There was a promising attempt at ending civil war in 2006, when the Union of Islamic Courts, “a home-grown alliance of religious leaders” pacified Mogadishu and surroundings “and were about to set up local administration for the city and the surrounding settlements.” But US-led international community, crying “Islamism” stopped that and put in place a warlord-dominated government – that has since proved incapable of winning against Al-Shabaab. The country’s tribal-based political system provides for segregation “into exclusive genealogical units in all spheres of political and public life” – which makes it hard to transcend tribal boundaries and makes national unity illusory. The result is “a dysfunctional order inept in all of its operations except in looting public resources and alienating Somalis from each other.”

Somalia: Following Sunday’s armed clashes, forces supporting the Somali opposition are occupying key parts of Mogadishu, the country’s capital.
BBC Africa Live 26 April 2021. 12:37

South Africa: While there seems to be a constant battle going on between the rich and the poor inside the ANC and also with the Economic Freedom Fighters, “all politics is still, as it was before 1994, insider politics”, while “the majority who try to survive outside the formal economy are talked about, but are never heard”. The article provides some examples for the majority being without voice.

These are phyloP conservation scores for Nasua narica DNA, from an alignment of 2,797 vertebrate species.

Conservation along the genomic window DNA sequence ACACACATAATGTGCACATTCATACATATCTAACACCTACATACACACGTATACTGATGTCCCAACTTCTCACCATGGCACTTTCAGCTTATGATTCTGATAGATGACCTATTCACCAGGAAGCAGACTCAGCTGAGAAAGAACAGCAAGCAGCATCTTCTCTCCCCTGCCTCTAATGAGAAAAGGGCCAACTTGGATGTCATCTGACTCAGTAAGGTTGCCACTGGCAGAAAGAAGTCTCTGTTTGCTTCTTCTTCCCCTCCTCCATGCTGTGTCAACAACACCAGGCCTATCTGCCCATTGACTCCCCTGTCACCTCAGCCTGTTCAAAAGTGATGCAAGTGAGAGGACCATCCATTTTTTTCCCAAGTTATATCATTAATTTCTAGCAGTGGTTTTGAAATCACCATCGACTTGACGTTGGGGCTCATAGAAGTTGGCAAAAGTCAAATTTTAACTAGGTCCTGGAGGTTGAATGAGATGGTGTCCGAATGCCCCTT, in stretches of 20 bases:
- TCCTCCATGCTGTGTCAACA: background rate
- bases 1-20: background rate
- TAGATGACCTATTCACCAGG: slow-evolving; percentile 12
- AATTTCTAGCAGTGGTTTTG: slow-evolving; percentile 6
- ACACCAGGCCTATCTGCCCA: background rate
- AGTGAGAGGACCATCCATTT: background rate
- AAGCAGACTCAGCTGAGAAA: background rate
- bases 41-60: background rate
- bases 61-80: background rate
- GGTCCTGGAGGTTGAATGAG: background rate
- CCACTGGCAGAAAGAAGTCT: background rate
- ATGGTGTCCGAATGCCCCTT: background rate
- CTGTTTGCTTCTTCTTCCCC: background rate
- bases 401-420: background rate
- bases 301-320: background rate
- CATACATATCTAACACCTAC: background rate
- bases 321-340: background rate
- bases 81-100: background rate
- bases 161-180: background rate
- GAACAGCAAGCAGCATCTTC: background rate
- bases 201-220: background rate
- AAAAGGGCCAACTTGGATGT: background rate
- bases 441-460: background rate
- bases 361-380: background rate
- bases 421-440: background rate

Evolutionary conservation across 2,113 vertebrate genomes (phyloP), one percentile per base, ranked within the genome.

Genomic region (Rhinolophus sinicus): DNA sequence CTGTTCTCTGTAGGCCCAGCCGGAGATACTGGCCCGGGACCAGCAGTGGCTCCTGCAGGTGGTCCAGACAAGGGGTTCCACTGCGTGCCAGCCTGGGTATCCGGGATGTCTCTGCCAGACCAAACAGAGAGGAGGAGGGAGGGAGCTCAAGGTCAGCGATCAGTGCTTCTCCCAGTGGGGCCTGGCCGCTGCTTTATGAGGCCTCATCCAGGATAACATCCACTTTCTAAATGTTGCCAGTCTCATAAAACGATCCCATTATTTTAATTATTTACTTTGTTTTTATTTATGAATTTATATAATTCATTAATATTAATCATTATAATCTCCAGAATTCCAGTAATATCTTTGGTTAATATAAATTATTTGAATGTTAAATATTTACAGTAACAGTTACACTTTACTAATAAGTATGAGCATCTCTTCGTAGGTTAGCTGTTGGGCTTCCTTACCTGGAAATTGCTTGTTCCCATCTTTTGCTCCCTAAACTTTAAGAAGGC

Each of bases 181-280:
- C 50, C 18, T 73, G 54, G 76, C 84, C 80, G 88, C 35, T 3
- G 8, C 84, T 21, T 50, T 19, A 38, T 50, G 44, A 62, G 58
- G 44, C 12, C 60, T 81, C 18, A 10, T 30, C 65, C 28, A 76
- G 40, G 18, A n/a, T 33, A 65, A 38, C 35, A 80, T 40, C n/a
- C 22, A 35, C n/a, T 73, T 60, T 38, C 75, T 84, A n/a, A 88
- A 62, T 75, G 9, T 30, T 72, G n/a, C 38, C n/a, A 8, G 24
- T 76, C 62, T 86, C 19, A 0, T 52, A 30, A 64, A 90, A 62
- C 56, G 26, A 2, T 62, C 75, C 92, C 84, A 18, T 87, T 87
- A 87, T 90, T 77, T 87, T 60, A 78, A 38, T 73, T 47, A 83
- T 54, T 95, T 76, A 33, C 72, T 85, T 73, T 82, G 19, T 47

South Africa: It can be said that the post-1994 order “merely perpetuates white privilege. Non-racialism has been dismissed as ‘colour-blindness’ that hinders the correction of race-based inequalities.” But along with Ugandan academic Mahmood Mamdani, the article’s author argues, that changes have been substantial, that enemies have, for example, become adversaries under the new order. But the country’s national project is yet an “incomplete success”.

Kenya: UNHCR, the UN refugee agency, has submitted plans for the future of Dadaab and Kakuma refugee camps that the Kenyan government last month threatened to close within 14 days. According to Filippo Grandi, the High Commissioner for Refugees of the United Nations, Kenya will not close the camps, it only wanted a solution.
BBC Africa Live 26 April 2021.

South Africa/UK: The assets of three of the Guptas (Ajay, Atul and Rajesh) and their associate Salim Essa have been frozen and they themselves banned from travelling to Britain. Overall, 22 individuals from six countries are to be prevented from using the UK as a haven for their dirty money under the UK’s new regime dealing with international corruption.
BBC Africa Live 26 April 2021. 17:40